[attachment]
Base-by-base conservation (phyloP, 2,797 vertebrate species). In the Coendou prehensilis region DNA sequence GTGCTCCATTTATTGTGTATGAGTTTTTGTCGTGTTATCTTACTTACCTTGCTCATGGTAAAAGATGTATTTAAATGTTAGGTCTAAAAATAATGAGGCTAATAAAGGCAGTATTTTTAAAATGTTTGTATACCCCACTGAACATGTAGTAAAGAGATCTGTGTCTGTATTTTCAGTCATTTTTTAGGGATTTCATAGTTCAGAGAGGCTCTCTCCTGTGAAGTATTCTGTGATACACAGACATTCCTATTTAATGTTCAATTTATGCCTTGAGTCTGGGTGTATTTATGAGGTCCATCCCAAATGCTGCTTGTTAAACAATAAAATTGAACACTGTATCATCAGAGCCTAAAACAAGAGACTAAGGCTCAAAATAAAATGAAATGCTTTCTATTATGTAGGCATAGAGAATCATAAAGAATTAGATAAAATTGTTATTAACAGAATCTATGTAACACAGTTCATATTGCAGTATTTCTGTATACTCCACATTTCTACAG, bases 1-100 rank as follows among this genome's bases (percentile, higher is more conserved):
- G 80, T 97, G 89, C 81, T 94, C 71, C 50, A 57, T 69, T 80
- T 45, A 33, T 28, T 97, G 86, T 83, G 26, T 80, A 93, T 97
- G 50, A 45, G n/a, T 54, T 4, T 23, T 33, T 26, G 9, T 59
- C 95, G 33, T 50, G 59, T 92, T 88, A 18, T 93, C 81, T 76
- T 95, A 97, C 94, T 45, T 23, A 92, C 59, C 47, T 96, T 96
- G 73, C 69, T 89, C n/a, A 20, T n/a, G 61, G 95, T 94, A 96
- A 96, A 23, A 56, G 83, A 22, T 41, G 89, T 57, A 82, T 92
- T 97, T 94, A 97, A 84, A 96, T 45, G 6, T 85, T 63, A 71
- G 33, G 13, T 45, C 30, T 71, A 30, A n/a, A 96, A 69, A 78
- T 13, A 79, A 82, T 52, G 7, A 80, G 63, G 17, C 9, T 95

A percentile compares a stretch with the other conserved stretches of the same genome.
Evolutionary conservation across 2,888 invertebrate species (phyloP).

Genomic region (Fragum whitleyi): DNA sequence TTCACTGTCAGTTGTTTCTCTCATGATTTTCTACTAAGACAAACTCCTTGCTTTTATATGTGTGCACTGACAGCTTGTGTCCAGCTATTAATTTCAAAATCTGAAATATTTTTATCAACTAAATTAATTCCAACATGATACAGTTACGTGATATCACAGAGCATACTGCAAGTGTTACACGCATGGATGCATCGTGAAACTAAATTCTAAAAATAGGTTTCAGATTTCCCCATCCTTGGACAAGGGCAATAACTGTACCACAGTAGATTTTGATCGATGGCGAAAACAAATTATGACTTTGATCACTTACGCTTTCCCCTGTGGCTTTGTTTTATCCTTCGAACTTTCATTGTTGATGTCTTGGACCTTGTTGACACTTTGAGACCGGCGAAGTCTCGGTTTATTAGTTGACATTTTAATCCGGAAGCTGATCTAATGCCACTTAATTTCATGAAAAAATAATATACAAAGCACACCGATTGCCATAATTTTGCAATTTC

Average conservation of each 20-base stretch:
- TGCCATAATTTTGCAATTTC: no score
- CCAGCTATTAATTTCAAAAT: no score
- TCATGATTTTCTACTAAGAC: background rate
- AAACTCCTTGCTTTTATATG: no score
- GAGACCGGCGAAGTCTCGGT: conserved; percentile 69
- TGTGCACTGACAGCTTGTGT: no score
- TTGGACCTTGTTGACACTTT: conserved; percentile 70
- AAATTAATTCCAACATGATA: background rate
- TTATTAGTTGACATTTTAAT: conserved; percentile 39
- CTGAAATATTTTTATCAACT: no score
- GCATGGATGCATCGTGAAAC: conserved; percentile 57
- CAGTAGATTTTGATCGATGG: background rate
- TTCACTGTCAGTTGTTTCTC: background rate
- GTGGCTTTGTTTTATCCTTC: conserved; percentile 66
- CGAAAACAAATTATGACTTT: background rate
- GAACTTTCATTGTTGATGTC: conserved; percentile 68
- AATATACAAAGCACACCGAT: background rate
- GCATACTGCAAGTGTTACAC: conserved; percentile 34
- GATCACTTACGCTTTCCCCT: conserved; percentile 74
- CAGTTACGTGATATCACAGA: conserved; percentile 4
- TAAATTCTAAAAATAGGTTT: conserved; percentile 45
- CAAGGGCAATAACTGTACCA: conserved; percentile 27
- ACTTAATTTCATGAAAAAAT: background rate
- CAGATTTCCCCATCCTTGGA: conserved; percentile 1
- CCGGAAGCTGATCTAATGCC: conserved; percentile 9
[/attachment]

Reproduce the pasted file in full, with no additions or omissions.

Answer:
Base-by-base conservation (phyloP, 2,797 vertebrate species). In the Coendou prehensilis region DNA sequence GTGCTCCATTTATTGTGTATGAGTTTTTGTCGTGTTATCTTACTTACCTTGCTCATGGTAAAAGATGTATTTAAATGTTAGGTCTAAAAATAATGAGGCTAATAAAGGCAGTATTTTTAAAATGTTTGTATACCCCACTGAACATGTAGTAAAGAGATCTGTGTCTGTATTTTCAGTCATTTTTTAGGGATTTCATAGTTCAGAGAGGCTCTCTCCTGTGAAGTATTCTGTGATACACAGACATTCCTATTTAATGTTCAATTTATGCCTTGAGTCTGGGTGTATTTATGAGGTCCATCCCAAATGCTGCTTGTTAAACAATAAAATTGAACACTGTATCATCAGAGCCTAAAACAAGAGACTAAGGCTCAAAATAAAATGAAATGCTTTCTATTATGTAGGCATAGAGAATCATAAAGAATTAGATAAAATTGTTATTAACAGAATCTATGTAACACAGTTCATATTGCAGTATTTCTGTATACTCCACATTTCTACAG, bases 1-100 rank as follows among this genome's bases (percentile, higher is more conserved):
- G 80, T 97, G 89, C 81, T 94, C 71, C 50, A 57, T 69, T 80
- T 45, A 33, T 28, T 97, G 86, T 83, G 26, T 80, A 93, T 97
- G 50, A 45, G n/a, T 54, T 4, T 23, T 33, T 26, G 9, T 59
- C 95, G 33, T 50, G 59, T 92, T 88, A 18, T 93, C 81, T 76
- T 95, A 97, C 94, T 45, T 23, A 92, C 59, C 47, T 96, T 96
- G 73, C 69, T 89, C n/a, A 20, T n/a, G 61, G 95, T 94, A 96
- A 96, A 23, A 56, G 83, A 22, T 41, G 89, T 57, A 82, T 92
- T 97, T 94, A 97, A 84, A 96, T 45, G 6, T 85, T 63, A 71
- G 33, G 13, T 45, C 30, T 71, A 30, A n/a, A 96, A 69, A 78
- T 13, A 79, A 82, T 52, G 7, A 80, G 63, G 17, C 9, T 95

A percentile compares a stretch with the other conserved stretches of the same genome.
Evolutionary conservation across 2,888 invertebrate species (phyloP).

Genomic region (Fragum whitleyi): DNA sequence TTCACTGTCAGTTGTTTCTCTCATGATTTTCTACTAAGACAAACTCCTTGCTTTTATATGTGTGCACTGACAGCTTGTGTCCAGCTATTAATTTCAAAATCTGAAATATTTTTATCAACTAAATTAATTCCAACATGATACAGTTACGTGATATCACAGAGCATACTGCAAGTGTTACACGCATGGATGCATCGTGAAACTAAATTCTAAAAATAGGTTTCAGATTTCCCCATCCTTGGACAAGGGCAATAACTGTACCACAGTAGATTTTGATCGATGGCGAAAACAAATTATGACTTTGATCACTTACGCTTTCCCCTGTGGCTTTGTTTTATCCTTCGAACTTTCATTGTTGATGTCTTGGACCTTGTTGACACTTTGAGACCGGCGAAGTCTCGGTTTATTAGTTGACATTTTAATCCGGAAGCTGATCTAATGCCACTTAATTTCATGAAAAAATAATATACAAAGCACACCGATTGCCATAATTTTGCAATTTC

Average conservation of each 20-base stretch:
- TGCCATAATTTTGCAATTTC: no score
- CCAGCTATTAATTTCAAAAT: no score
- TCATGATTTTCTACTAAGAC: background rate
- AAACTCCTTGCTTTTATATG: no score
- GAGACCGGCGAAGTCTCGGT: conserved; percentile 69
- TGTGCACTGACAGCTTGTGT: no score
- TTGGACCTTGTTGACACTTT: conserved; percentile 70
- AAATTAATTCCAACATGATA: background rate
- TTATTAGTTGACATTTTAAT: conserved; percentile 39
- CTGAAATATTTTTATCAACT: no score
- GCATGGATGCATCGTGAAAC: conserved; percentile 57
- CAGTAGATTTTGATCGATGG: background rate
- TTCACTGTCAGTTGTTTCTC: background rate
- GTGGCTTTGTTTTATCCTTC: conserved; percentile 66
- CGAAAACAAATTATGACTTT: background rate
- GAACTTTCATTGTTGATGTC: conserved; percentile 68
- AATATACAAAGCACACCGAT: background rate
- GCATACTGCAAGTGTTACAC: conserved; percentile 34
- GATCACTTACGCTTTCCCCT: conserved; percentile 74
- CAGTTACGTGATATCACAGA: conserved; percentile 4
- TAAATTCTAAAAATAGGTTT: conserved; percentile 45
- CAAGGGCAATAACTGTACCA: conserved; percentile 27
- ACTTAATTTCATGAAAAAAT: background rate
- CAGATTTCCCCATCCTTGGA: conserved; percentile 1
- CCGGAAGCTGATCTAATGCC: conserved; percentile 9